While Rock Island is an old river town, it was still very dynamic more than 100 years after it was settled. In the bid to be seen as "modern," many of the business and government leaders of the 1920s and 1930s looked to cutting-edge architecture to visualize this attitude. Structures in the Art Deco and Art Modern styles abound in Rock Island and 22 are featured in a driving tour of the city dedicated to the modernistic movement. Especially noteworthy are the national headquarters for Royal Neighbors of America, the spectacular terra cotta on the Fort Armstrong Theater, and Rock Island High School.

Rock Island is the first in the Quad Cities area to actively advertise the tourism potential of its historic neighborhoods. At www.rigov.org/neighborhoods.html, visitors can select any number of 23 available virtual tours of historic Rock Island neighborhoods. The neighborhoods to select from include the same ones featured in the "Stroll These Sidewalks" walking tour brochure.  It also includes a comprehensive section on historic buildings and sites in Rock Island.

New in 2007 are free downloadable audio tours of 50 of the Broadway Historic District's most interesting homes. They can be saved to an iPod or other mp3 player. The Rock Island Preservation Commission has also created theme-based tours of these same buildings. Go to www.rigov.org/citydepartments/ced/audiotours.html.

Across the river in Davenport, Iowa, their historic districts and neighborhoods are some of the oldest in Iowa. Davenport also has the largest number of buildings on the National Register of Historic Places in the state.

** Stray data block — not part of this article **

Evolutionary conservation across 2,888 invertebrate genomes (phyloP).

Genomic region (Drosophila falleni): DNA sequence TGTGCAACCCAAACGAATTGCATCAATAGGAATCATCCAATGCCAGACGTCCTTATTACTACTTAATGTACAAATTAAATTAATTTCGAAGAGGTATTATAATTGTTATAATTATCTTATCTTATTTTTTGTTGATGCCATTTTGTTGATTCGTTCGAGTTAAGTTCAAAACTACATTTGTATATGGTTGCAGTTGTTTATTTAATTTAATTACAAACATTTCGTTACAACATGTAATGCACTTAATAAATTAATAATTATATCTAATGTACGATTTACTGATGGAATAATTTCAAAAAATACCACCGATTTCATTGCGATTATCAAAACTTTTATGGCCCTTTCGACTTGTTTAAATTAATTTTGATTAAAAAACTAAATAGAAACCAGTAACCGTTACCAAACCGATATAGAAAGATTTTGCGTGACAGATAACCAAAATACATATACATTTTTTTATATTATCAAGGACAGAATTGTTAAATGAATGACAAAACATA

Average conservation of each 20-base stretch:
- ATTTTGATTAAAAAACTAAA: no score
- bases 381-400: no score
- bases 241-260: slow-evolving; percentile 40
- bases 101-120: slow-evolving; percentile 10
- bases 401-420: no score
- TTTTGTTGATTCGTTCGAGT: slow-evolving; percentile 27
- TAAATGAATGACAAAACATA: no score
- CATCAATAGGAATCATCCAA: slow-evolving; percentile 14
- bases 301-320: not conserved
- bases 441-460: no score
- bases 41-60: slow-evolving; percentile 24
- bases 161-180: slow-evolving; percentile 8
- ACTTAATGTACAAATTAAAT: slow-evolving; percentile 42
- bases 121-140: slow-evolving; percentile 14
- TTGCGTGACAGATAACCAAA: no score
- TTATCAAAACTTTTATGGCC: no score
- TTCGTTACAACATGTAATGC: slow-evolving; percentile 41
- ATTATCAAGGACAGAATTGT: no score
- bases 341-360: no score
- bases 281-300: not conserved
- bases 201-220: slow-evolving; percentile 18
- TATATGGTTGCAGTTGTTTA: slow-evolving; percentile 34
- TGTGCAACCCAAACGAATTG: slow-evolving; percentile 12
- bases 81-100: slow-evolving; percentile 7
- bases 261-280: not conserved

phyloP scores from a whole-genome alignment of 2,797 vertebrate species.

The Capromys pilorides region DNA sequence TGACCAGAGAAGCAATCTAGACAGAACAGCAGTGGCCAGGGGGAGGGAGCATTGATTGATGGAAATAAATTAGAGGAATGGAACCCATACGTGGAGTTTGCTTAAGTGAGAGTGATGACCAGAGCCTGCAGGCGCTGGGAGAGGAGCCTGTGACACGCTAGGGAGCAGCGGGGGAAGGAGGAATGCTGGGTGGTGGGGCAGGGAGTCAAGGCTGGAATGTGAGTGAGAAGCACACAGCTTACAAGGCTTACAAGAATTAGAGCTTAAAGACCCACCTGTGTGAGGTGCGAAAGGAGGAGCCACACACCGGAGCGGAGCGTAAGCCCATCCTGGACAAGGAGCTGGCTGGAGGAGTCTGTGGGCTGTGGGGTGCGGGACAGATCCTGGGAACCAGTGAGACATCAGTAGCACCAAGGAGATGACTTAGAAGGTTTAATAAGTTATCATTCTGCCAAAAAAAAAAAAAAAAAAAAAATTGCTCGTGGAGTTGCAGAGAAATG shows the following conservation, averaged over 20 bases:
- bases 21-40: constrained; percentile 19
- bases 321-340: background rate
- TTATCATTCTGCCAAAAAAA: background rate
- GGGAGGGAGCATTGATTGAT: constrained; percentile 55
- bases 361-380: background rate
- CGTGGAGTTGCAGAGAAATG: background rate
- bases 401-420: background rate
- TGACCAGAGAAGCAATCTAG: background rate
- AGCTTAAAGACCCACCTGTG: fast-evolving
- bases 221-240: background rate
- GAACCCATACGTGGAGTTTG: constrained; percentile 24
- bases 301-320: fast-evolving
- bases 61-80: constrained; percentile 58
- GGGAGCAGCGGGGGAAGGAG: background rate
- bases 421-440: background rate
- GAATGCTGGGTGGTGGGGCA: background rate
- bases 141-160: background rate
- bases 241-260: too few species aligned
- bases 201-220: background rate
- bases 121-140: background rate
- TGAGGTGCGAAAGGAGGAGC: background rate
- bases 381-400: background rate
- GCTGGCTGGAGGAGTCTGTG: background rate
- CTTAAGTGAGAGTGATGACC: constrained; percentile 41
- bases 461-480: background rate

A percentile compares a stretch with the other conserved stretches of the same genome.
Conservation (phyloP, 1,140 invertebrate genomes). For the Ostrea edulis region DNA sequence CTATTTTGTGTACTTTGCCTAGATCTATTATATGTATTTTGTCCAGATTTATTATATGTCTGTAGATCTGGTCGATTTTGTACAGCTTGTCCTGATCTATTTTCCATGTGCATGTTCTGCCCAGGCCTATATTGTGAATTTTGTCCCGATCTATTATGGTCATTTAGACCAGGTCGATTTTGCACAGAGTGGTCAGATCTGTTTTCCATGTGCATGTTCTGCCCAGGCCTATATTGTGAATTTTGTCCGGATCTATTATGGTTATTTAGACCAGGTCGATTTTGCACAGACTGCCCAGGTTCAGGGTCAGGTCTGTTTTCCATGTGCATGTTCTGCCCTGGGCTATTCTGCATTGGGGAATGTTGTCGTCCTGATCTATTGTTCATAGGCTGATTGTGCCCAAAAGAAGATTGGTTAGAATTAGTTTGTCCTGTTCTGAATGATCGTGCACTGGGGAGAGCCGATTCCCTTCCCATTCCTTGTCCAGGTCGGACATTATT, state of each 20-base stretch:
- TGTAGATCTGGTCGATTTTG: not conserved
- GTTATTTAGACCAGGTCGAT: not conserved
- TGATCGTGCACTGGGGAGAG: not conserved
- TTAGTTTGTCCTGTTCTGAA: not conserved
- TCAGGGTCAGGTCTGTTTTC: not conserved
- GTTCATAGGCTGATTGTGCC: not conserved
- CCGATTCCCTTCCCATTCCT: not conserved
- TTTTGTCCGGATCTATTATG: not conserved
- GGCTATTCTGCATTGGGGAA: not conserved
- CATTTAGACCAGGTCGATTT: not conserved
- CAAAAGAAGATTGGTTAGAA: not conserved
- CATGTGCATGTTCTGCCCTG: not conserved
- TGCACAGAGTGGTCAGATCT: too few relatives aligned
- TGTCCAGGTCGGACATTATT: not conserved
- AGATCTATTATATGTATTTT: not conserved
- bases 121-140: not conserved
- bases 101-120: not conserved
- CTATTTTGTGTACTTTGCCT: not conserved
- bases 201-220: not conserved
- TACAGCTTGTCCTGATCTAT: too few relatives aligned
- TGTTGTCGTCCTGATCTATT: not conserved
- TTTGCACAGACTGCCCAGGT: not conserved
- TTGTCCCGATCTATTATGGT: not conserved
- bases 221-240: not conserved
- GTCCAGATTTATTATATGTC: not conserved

Having once been home to an American Indian tribe and then a Civil War camp, McClellan Heights is the largest historic district in the State of Iowa. Much controversy surrounded the formation of this suburban neighborhood in the early 20th century. Civil War veterans from across the state wanted to turn it into a park, but the effort failed and now the streets follow winding routes along hills and ravines. Over 400 homes represent nearly every architectural style, including Colonial, Mediterranean, and Spanish to Ranch and Modern.

Parts of the Hamburg District were laid out in 1836 as part of the original town. This area with outstanding views of the river and downtown became a prime location for wealthy and working class German immigrants. The geography of the area gave rise to the term "Gold Coast", as these early Greek Revival residences sat majestically on the bluffline portion of West 6th Street between Ripley and Gaines Streets. Following the Civil War, the area saw a proliferation of picturesque designs constructed including Victorian Gothic, Second Empire, Italianate, and Queen Anne. By the turn of the century the Hamburg district began to display the more classical and symmetrical influences of the Georgian Colonial Revival and Craftsman styles.

VanderVeer was Davenport's first planned urban park and was patterned after Central Park in New York City. The 33-acre park is the focal point with houses dating from 1895 to 1915. The houses are remarkably consistent in size and spacing while remaining diverse in style, ranging from Queen Anne to Tudor Revival.

Riverview Terrace, located in the center of Northwest Davenport at the top of the river bluff, includes 24 dwellings that offer some of the city's finest examples of Italianate and Georgian/Federal Revival. Surrounding the three-acre Riverview Terrace Park, this shaded and intimate neighborhood offers an impressive view of Davenport, the Mississippi River, and Rock Island.